Investing.com - The U.S. dollar moved higher against the yen on Friday as concerns over escalating violence in Iraq fuelled safe haven demand while heightened expectations for more stimulus from the Bank of Japan weighed on the yen.
USD/JPY was up 0.28% to 101.99 late Friday from 101.59 on Thursday. For the week, the pair was down 0.49%.
The pair is likely to find support at 101.59, Thursday’s low and resistance at 102.50.
Concerns over the ongoing Sunni insurgency in Iraq hit market sentiment on Friday, amid fears over the impact of reduced oil supply on global growth.
The escalating violence in Iraq overshadowed a report showing that U.S. consumer sentiment unexpectedly deteriorated in June.
The preliminary reading of the University of Michigan''s consumer sentiment index for June came in at 81.2, down from 81.9 in May, missing expectations for an uptick to 83.0.
Earlier Friday, the Bank of Japan kept monetary policy steady and indicated that the economy was on course to meet its inflation target next year without additional monetary easing.
The central bank said the economy was showing signs of having weathered a sales tax increase that came into effect on April 1 and added that its expected a gentle recovery to continue.
Analysts remain concerned that a slowdown in growth in the second quarter could prompt additional easing by the BoJ.
Elsewhere, the euro edged higher against the yen on Friday, with EUR/JPY rising 0.26% to 138.18, not far from the four month low of 137.71 struck in the previous session. For the week, the pair lost 0.81%.
The single currency has weakened broadly since the European Central Bank cut rates to record lows earlier this month, in order to combat the threat of persistently low inflation in the euro area.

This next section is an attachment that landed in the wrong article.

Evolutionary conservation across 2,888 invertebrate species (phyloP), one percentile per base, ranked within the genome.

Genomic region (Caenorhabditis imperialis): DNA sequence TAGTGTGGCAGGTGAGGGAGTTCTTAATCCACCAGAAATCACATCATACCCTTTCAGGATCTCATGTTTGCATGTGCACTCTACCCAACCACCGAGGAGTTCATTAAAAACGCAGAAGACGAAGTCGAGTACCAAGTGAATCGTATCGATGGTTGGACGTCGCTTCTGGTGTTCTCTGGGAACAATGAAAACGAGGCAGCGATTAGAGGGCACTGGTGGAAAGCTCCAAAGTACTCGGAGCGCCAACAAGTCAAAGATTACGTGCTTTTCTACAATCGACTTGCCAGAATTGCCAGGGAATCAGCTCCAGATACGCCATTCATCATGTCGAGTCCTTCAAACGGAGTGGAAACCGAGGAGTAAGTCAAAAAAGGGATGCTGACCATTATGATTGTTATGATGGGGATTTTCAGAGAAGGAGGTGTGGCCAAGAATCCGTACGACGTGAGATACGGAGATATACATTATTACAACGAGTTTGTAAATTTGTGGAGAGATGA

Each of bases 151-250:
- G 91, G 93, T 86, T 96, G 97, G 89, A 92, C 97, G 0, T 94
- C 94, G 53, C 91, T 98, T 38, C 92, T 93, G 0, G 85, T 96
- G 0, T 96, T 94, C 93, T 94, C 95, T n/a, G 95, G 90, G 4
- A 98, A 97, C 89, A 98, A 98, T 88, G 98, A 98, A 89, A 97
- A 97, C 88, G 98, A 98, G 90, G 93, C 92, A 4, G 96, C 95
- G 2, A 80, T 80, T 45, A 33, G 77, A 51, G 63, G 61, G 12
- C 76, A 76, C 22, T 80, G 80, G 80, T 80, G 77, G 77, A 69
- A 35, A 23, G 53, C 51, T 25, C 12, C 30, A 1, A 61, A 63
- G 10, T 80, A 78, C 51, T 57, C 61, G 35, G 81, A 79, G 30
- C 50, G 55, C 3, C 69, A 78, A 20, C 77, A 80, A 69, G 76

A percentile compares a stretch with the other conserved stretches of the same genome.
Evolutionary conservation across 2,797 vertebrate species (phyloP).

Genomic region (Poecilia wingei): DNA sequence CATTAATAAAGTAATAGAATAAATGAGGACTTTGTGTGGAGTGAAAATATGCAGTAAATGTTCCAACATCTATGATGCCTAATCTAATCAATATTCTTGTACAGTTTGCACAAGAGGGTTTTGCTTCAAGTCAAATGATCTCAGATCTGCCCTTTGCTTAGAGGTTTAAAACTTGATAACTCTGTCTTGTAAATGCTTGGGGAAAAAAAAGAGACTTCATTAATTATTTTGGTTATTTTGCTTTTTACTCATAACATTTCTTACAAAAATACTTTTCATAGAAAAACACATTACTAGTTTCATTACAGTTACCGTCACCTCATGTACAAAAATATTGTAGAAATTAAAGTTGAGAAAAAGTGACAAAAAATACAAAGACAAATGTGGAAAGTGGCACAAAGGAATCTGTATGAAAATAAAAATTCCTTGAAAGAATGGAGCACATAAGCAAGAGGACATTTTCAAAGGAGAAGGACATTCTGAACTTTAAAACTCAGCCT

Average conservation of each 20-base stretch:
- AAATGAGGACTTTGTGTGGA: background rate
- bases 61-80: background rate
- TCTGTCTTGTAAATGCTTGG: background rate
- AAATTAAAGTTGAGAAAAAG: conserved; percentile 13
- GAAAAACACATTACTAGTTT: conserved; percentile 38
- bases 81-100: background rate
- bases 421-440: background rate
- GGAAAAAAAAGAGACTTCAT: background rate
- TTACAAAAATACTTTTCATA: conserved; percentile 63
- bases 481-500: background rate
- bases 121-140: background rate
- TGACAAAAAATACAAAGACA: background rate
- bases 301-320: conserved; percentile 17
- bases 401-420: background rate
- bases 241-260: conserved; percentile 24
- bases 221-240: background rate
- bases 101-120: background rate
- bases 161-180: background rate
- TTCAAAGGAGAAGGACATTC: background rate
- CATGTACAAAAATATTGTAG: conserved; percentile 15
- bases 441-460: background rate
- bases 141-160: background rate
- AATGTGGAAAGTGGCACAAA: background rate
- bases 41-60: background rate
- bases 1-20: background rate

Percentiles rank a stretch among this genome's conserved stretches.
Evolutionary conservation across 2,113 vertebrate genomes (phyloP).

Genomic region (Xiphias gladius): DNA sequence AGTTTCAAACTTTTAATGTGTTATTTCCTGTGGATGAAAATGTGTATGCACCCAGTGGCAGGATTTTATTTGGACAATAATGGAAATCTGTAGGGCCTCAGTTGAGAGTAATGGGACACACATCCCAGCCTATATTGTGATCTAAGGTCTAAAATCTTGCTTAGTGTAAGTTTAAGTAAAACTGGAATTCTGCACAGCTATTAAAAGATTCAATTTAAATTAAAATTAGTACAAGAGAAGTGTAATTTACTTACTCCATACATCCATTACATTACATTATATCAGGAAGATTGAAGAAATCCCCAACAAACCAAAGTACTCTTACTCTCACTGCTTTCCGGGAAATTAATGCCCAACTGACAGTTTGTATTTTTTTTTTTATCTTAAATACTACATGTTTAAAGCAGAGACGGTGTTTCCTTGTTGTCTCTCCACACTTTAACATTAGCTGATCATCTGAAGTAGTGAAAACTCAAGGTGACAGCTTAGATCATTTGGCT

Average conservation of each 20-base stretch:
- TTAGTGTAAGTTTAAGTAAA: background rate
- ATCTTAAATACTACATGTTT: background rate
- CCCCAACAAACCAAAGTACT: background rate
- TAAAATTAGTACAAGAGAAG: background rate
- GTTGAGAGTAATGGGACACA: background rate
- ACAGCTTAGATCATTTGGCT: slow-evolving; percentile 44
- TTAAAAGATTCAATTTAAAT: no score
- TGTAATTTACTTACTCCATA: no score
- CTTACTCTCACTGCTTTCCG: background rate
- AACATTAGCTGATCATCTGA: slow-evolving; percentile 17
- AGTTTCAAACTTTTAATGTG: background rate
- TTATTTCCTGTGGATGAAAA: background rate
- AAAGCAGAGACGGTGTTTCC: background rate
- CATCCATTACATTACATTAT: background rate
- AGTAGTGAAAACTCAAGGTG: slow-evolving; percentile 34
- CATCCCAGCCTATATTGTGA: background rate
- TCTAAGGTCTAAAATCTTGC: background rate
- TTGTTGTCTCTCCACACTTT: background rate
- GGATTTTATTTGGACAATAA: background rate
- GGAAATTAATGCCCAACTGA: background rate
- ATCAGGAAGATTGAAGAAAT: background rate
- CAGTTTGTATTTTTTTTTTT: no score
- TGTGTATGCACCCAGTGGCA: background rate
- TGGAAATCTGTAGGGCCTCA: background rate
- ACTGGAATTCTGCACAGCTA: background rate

In the week ahead, investors will be focusing on the outcome of Wednesday’s Federal Reserve policy meeting, while a speech by BoJ Governor Haruhiko Kuroda on Friday will also be closely watched.
Ahead of the coming week, Investing.com has compiled a list of these and other significant events likely to affect the markets.
Monday, June 16
The U.S. is to produce data on industrial production and manufacturing activity in the Empire State.
Tuesday, June 17
The U.S. is to produce data on housing starts, building permits and consumer prices.
Wednesday, June 18
The BoJ is to publish the minutes of its latest policy meeting, which contain valuable insights into economic conditions from the bank’s perspective.
Japan is also to release data on the trade balance, the difference in value between imports and exports.
Later Wednesday, the Federal Reserve is to announce its federal funds rate and publish its rate statement. The announcement is to be followed by a press conference with Fed Chair Janet Yellen.
Thursday, June 19
The U.S. is to publish the weekly report on initial jobless claims as well as a report on manufacturing activity in the Philadelphia region.
Friday, June 20
BoJ Governor Haruhiko Kuroda is to speak at an event in Tokyo; his comments will be closely watched.
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